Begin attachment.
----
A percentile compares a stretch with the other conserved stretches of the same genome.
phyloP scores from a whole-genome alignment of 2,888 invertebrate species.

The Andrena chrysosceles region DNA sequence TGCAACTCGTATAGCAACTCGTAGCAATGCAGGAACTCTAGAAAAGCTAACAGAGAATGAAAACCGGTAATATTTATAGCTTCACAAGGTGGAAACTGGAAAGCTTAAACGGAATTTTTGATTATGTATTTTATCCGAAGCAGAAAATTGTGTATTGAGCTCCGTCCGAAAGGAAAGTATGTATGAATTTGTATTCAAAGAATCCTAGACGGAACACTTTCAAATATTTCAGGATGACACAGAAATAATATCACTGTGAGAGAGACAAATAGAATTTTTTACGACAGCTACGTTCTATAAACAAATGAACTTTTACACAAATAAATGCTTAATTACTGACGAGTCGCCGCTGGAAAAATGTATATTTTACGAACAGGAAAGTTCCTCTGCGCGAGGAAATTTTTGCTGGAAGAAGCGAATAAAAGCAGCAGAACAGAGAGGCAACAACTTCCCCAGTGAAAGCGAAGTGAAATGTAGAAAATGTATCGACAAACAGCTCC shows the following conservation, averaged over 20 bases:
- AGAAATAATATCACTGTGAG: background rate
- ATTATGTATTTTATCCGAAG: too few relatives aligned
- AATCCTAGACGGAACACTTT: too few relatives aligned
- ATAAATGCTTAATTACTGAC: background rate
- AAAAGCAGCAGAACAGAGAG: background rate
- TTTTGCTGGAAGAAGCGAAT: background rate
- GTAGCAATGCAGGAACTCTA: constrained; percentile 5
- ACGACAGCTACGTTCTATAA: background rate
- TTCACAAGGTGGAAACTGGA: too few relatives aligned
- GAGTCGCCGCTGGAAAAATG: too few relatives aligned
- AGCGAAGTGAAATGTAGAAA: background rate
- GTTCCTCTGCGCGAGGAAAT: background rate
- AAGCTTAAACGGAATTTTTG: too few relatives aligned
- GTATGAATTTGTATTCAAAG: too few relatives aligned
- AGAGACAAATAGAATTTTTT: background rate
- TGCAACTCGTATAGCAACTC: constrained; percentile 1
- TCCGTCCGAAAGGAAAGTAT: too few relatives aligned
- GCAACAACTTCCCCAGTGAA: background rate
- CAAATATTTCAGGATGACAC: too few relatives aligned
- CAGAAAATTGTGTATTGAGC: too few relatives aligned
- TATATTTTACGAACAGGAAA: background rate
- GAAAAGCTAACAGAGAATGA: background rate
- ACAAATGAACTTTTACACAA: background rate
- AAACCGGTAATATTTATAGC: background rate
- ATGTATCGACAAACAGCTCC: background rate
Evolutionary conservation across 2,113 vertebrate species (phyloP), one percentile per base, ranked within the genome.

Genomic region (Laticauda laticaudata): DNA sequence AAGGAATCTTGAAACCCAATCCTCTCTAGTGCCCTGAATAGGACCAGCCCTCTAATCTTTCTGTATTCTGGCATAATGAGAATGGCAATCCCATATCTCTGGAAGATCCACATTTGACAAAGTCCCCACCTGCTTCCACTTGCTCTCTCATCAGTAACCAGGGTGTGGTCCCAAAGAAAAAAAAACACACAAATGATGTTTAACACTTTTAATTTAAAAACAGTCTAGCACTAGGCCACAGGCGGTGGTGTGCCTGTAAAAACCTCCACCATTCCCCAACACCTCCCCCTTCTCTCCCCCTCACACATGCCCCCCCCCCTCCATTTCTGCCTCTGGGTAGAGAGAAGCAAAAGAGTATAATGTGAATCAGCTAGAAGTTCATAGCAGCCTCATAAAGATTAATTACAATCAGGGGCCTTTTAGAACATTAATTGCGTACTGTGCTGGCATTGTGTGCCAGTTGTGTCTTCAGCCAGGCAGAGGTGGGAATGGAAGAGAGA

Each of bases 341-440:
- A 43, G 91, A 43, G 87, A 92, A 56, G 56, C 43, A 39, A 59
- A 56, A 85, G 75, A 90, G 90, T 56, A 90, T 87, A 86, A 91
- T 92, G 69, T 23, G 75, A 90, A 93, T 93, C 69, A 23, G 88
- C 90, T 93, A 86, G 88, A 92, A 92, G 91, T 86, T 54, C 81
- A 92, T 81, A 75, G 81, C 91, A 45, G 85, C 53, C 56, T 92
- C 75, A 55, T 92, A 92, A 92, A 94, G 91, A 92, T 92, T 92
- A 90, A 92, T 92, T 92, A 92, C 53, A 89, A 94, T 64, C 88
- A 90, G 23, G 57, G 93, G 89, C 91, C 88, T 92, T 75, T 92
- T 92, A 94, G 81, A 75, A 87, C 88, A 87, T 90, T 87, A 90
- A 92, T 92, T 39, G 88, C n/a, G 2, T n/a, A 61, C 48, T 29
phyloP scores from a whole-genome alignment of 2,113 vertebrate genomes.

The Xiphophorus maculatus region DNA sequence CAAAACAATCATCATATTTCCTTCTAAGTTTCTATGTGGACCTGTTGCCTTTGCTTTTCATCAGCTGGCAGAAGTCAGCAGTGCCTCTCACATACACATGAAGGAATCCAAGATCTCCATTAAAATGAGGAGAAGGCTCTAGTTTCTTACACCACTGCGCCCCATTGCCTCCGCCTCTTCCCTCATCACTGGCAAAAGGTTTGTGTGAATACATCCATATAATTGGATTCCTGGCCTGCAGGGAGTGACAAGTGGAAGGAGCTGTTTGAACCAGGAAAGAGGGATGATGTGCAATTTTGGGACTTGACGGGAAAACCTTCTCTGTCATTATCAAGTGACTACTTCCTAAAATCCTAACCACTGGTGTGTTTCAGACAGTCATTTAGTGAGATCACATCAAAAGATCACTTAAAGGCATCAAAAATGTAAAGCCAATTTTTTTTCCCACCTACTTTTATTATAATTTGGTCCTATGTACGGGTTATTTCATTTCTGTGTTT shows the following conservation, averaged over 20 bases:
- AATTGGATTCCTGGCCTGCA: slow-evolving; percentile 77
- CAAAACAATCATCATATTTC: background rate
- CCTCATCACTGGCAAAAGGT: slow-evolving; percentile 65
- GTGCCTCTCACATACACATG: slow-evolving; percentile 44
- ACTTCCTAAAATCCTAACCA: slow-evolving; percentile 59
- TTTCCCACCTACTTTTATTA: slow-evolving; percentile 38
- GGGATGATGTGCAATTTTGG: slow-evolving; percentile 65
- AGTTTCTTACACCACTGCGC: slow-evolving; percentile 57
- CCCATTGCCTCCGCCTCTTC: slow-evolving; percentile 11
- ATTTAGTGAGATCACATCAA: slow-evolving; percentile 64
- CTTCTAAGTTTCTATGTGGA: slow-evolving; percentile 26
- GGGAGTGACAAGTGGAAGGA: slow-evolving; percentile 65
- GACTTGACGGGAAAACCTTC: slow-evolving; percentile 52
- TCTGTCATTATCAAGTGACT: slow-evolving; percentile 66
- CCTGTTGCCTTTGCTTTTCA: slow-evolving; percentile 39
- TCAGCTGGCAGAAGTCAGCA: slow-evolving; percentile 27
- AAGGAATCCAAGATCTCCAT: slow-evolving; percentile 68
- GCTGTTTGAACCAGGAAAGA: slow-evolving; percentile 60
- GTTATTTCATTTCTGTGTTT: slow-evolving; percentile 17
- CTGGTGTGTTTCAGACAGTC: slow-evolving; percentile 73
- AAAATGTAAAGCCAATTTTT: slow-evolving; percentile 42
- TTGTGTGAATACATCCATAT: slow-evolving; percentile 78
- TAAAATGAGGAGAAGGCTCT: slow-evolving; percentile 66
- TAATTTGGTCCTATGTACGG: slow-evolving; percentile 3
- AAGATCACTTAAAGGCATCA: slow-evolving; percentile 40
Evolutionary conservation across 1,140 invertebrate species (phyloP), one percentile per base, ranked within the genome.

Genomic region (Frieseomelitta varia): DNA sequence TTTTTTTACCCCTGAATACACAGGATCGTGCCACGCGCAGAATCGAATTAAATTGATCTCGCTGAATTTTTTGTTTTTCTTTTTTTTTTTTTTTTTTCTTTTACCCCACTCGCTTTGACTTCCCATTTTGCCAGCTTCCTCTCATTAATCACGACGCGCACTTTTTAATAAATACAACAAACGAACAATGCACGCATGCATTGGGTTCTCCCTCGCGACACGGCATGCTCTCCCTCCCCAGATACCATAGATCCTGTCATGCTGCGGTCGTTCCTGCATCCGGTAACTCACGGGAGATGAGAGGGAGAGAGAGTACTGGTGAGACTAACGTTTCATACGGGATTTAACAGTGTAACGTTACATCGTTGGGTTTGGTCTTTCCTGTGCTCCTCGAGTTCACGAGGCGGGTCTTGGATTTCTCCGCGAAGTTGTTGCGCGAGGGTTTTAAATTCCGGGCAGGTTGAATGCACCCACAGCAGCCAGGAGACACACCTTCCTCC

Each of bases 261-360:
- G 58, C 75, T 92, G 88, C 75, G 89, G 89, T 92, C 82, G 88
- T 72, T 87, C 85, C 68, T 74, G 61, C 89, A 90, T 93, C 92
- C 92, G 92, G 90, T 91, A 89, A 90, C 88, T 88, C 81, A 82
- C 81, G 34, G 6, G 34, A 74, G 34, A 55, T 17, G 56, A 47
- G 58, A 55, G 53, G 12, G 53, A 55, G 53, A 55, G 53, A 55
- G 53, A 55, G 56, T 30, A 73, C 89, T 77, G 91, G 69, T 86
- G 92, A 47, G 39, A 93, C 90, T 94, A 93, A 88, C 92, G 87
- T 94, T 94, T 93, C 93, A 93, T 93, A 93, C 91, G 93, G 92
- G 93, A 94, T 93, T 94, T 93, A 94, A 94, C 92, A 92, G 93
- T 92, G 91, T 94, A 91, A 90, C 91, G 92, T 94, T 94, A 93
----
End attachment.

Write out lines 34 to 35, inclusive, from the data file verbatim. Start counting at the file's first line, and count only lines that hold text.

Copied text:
- T 92, G 69, T 23, G 75, A 90, A 93, T 93, C 69, A 23, G 88
- C 90, T 93, A 86, G 88, A 92, A 92, G 91, T 86, T 54, C 81